Mistaken entry of judgment by the circuit court, in contravention of express agreement and without notice to the parties, should have impelled the circuit court on subsequent motion to vacate and reenter the judgment so the aggrieved party could file a timely notice of appeal. The one-year limitation period in § 806.07(1)(a) doesn’t control the timing of the motion, which instead need only be brought within the broader, “reasonable time” limitation of § 806.07(1)(h).
¶70 However, contrary to the circuit court’s conclusion, the circuit court had the power under Wis. Stat. § 806.07 to vacate and reenter the orders, even though Werner did not file her motion within the one-year time limit prescribed in § 806.07(2). This court has expressly held that even if the movant’s claim sounds in § 806.07(1)(a) and is brought outside of the one-year time limit, the motion can still be granted under the broader subsection (1)(h). M.L.B., 122 Wis. 2d at 552-53.
¶71 Wisconsin Stat. § 806.07(1)(h) grants the circuit court broad discretionary authority to relieve a party from a judgment, order, or stipulation for “[a]ny  reason justifying relief from the operation of the judgment.” … Thus, § 806.07(1)(h) should be applied only in those cases in which “the sanctity of the final judgment is outweighed by ‘the incessant command of the court’s conscience that justice be done in light of all the facts.'” M.L.B., 122 Wis. 2d at 550 (quoting Bankers Mortg. Co. v. United States, 423 F.2d 73, 77 (5th Cir. 1970)). In such “extraordinary circumstances,” relief is justified. Id. at 552.
¶72 Accordingly, the proper test under Wis. Stat. § 806.07(1)(h) for a motion that in part sounds in subsection (1)(a) but is brought outside the one-year time limit is “whether there are extraordinary circumstances justifying relief in the interest of justice.” Id. at 553.
¶73 In this case, extraordinary circumstances justify relief under Wis. Stat. § 806.07(1)(h). Specifically, despite the circuit court both orally and in writing stating that it would hold the orders so that one appeal could later be taken after trial, it did not so hold the orders. Here, Werner’s counsel’s reliance on the court’s representation to hold the orders provides a basis for extending Werner’s time to appeal under § 806.07. Werner’s counsel had no reason to be on guard that the court would sign and file the orders before trial.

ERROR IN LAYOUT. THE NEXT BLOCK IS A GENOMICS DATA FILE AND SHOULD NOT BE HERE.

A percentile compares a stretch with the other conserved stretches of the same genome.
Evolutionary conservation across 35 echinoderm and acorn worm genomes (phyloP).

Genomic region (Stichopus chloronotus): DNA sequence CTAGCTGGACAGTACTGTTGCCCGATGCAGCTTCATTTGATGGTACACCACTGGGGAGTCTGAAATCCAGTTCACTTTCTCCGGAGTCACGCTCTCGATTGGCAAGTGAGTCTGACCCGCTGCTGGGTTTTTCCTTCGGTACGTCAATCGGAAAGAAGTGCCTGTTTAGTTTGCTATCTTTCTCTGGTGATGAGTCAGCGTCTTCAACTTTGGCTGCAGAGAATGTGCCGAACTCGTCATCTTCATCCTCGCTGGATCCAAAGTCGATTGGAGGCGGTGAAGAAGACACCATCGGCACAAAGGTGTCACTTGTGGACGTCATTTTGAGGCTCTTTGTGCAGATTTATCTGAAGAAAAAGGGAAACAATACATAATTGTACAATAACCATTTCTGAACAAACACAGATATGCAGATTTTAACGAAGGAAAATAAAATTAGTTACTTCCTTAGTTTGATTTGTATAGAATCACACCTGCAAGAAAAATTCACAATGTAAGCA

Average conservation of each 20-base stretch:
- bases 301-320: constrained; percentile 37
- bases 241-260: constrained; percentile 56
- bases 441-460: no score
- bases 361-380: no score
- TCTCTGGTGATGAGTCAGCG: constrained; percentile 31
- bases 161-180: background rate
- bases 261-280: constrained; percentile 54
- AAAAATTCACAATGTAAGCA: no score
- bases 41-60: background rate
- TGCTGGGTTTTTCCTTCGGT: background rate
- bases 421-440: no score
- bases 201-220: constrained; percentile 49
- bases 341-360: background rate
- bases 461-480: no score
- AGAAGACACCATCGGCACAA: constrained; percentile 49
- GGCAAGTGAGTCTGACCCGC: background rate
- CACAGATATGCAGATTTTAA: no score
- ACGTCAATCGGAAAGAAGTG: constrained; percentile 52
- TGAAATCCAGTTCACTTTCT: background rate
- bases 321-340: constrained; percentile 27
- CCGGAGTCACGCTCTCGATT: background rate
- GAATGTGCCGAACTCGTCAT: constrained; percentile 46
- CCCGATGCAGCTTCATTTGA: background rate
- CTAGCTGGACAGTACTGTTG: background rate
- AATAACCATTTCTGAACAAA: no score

Keep in mind that § 806.07 is simply unavailable in a criminal case, State v. Henley, 2010 WI 97, ¶5 (“We hold that neither Wis. Stat. § 805.15(1) nor § 806.07(1)(g) or (h) are available procedural mechanisms for a convicted criminal defendant to challenge his or her conviction or sentence.” Post, here.) That said, the thematic thread tying this to prior such cases: mistaken entry of judgment by the circuit court without notifying the aggrieved party, leading to expiration of the appeal deadline. If nothing else, that sort of fact pattern establishes sufficient equitable heft to outweigh finality. Whether and to what extent the court would deem equally compelling some or another variation remains to be seen.
¶80 At its core, Edland recognizes that when the circuit court’s clear and acknowledged mistake deprives a party of its right to appeal, Wis. Stat. § 806.07 may provide a basis for vacating and reentering the order or judgment. See 210 Wis. 2d at 648. In this case, rather than vacating and reentering the orders in accordance with Edland, the circuit court admonished Werner’s counsel for not bringing the motion within the one-year time limit prescribed in § 806.07(2). The circuit court acknowledged its mistake but then refused to remedy it within the confines of § 806.07, effectively penalizing Werner’s counsel for not discovering the mistake soon enough. In so ruling, the circuit court missed the mark. When the circuit court made multiple assurances on the record that it would not sign and file the orders until the case was resolved as to Hendree, Werner’s counsel was entitled to rely on those assurances. A conclusion otherwise places the onus on parties to constantly confirm that the circuit court has lived up to its statements on the record or second-guess the court. The circuit court should exercise its authority to right its own wrong particularly when it deprives a party of the opportunity to appeal.